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Clean Water versus Endangered Species
The California drought has created many oddities over the last few years but none as bizarre as a scene that unfolds regularly on a tributary of the Santa Ana River.

The stream's modest flow, provided almost entirely by a San Bernardino water treatment plant, suddenly stops, quickly stranding thousands of threatened Santa Ana sucker fish.

Volunteers and U.S. Fish and Wildlife Service employees dash into the vanishing puddles to net as many of the 4- to 6-inch fish as they can, placing them in buckets of water.

After a few hours, water starts flowing again and workers return the fish to the stream.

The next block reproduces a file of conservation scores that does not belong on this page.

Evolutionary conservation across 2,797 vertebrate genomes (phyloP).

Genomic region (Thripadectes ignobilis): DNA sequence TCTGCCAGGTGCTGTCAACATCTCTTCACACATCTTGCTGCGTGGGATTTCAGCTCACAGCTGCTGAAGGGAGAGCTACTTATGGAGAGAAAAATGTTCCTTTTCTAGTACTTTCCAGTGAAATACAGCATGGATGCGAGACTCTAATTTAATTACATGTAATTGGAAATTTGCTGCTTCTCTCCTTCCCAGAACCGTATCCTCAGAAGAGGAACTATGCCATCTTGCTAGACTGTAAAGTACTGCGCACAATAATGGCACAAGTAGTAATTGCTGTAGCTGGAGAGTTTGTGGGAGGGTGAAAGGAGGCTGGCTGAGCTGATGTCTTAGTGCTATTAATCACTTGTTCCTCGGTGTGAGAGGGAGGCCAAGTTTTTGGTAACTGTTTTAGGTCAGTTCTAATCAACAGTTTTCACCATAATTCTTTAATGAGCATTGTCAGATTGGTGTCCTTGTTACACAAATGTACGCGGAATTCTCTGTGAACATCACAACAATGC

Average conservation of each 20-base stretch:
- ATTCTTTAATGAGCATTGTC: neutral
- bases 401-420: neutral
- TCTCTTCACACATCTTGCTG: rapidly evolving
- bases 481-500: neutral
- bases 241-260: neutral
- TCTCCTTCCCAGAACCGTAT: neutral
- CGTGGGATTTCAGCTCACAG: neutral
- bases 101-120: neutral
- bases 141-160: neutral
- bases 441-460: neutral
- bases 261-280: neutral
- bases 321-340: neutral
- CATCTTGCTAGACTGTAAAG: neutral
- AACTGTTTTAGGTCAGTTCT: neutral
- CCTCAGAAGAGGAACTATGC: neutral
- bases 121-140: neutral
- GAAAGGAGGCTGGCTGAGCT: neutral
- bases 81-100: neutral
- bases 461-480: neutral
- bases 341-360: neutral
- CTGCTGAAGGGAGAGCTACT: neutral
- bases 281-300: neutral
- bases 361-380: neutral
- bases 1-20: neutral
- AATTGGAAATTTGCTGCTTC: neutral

Unfortunately, not all of them survive the interruption. Some die before they can be rescued, an enormous loss to a species whose numbers continue to shrink.


 
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Restoring Native Vegetation - Lake Conroe has a volatile history of aquatic vegetation management. Hydrilla infested the reservoir soon after the reservoir filled, resulting in coverage of approximately 10,000 acres by the early 1980’s. To control hydrilla, large numbers diploid grass carp were stocked. Grass carp not only controlled hydrilla, but also eliminated most other aquatic vegetation in the lake and continued to inhibit plant growth into the late 1990’s.


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